No! Drivers may access truck driver job listings, truck driving job resources as well as submit job applications on free of charge using their phone, desktop or any other device.

Yes! We encourage you to apply for all jobs that you have an interest and that match your qualifications. Applying for multiple jobs increases your chances of finding the best job for you.

To apply for all jobs that meet your qualifications with one application, Click Here.

After you have submitted your application on, you will receive an email confirmation that your application has been received.

If you do not receive this confirmation email, please check your spam or junk folder. If you determined you did not receive the email confirmation, please Contact Us. processes job applications immediately and automatically sends driver applications to the carrier once we confirm your qualifications meet the job requirements.

Carriers' response time may vary based on the urgency of their hiring needs, the number applications the carrier receives and the resources dedicated to processing applications. Applicants will increase their chances of being contacted by carriers by applying to all jobs that meet their qualifications.

To apply for all jobs that meet your qualifications, Click Here.

Carrier may or may not respond to all applications depending on their hiring policies, procedures and driver needs. And, it is possible that a carrier will not respond to applicants if their experience does not match the hiring requirements. Applicants will increase their chances of being contacted by carriers by applying to all jobs that meet their qualifications.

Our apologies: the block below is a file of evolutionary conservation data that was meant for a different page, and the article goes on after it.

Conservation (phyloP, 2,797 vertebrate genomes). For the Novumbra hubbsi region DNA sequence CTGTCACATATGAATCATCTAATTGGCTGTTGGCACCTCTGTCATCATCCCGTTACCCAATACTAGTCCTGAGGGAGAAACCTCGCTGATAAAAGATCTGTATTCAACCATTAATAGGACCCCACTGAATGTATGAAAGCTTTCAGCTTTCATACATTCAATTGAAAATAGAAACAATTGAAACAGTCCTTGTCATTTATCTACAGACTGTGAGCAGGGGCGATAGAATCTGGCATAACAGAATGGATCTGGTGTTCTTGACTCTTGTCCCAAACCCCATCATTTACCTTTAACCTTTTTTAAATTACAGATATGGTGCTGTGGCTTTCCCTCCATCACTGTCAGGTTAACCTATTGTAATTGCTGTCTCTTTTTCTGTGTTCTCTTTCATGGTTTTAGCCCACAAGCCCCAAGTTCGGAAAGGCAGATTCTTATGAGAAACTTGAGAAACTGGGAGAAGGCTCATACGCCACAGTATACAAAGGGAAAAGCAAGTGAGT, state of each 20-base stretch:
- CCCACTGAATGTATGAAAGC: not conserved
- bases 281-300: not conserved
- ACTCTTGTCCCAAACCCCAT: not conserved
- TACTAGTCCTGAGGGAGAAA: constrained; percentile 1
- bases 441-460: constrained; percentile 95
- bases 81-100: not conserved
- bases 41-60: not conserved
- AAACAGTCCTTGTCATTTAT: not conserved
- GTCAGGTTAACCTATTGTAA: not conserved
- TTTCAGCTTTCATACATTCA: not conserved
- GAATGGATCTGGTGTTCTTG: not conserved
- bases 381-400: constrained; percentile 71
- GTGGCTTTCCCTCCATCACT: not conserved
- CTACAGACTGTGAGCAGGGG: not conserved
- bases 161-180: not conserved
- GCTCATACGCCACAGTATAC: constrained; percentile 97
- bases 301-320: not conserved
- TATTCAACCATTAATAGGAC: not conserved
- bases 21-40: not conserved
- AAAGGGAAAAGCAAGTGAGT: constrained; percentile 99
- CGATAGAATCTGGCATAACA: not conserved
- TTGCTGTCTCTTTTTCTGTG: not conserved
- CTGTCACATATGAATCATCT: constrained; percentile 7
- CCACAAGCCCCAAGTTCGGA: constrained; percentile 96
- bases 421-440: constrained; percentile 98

To apply for all jobs that meet your qualifications, Click Here.

Along with all truck driving job listings, provides information about all carriers offering jobs in the carrier’s information page. Each carrier’s information page is accessible from the each individual job listing or from the Carrier List.

A commercial driver's license (CDL) is a driver's license required to operate large, heavy, or hazardous material vehicles in the US. The “class” of CDL a truck driver needs depends on the type of commercial motor vehicle operated. A truck driver may hold a CDL in one of three classes: Class A, Class B, and Class C.

For a detailed explanation of the different classes of CDLs, visit Truck Driving Job Resources.

Driver Type refers to the employment arrangement a driver operates. The most common truck driver arrangements include:

  • Company Driver: Drivers employed by a specific carrier with its own fleet of trucks. “Companies” can be carriers that contract to transport other individuals' or companies' freight, or companies that carry their own freight.
  • Lease-Purchase: Drivers hired by carriers where the truck is leased to the individual driver.
  • Owner Operator (OO): Drivers who own the truck and operate as an independent business (also referred to as an "independent contractor").
  • Team Driver: Drivers operating with a partner who shares driving duties.

For a detailed explanation of Driver Types, visit Truck Driving Job Resources.

Hauling Type (or trailer type, or equipment type) refers to the type of cargo being hauled. Different types of cargo materials require different types of trailers, and each type of trailer requires unique driver experience.

For a detailed explanation of Hauling Types, visit Truck Driving Job Resources.

Endorsements are required certifications for CDL holders hauling various types of equipment and freight. The most common endorsements for long haul truck drivers include:

  • Doubles/Triples: required for drivers hauling double or triple trailers.
  • HazMat: required for transporting hazardous materials.
  • Tanker: required for operating a vehicles designed with a permanent or temporary tank attached.

For a detailed explanation of the different types of endorsements, visit Truck Driving Job Resources.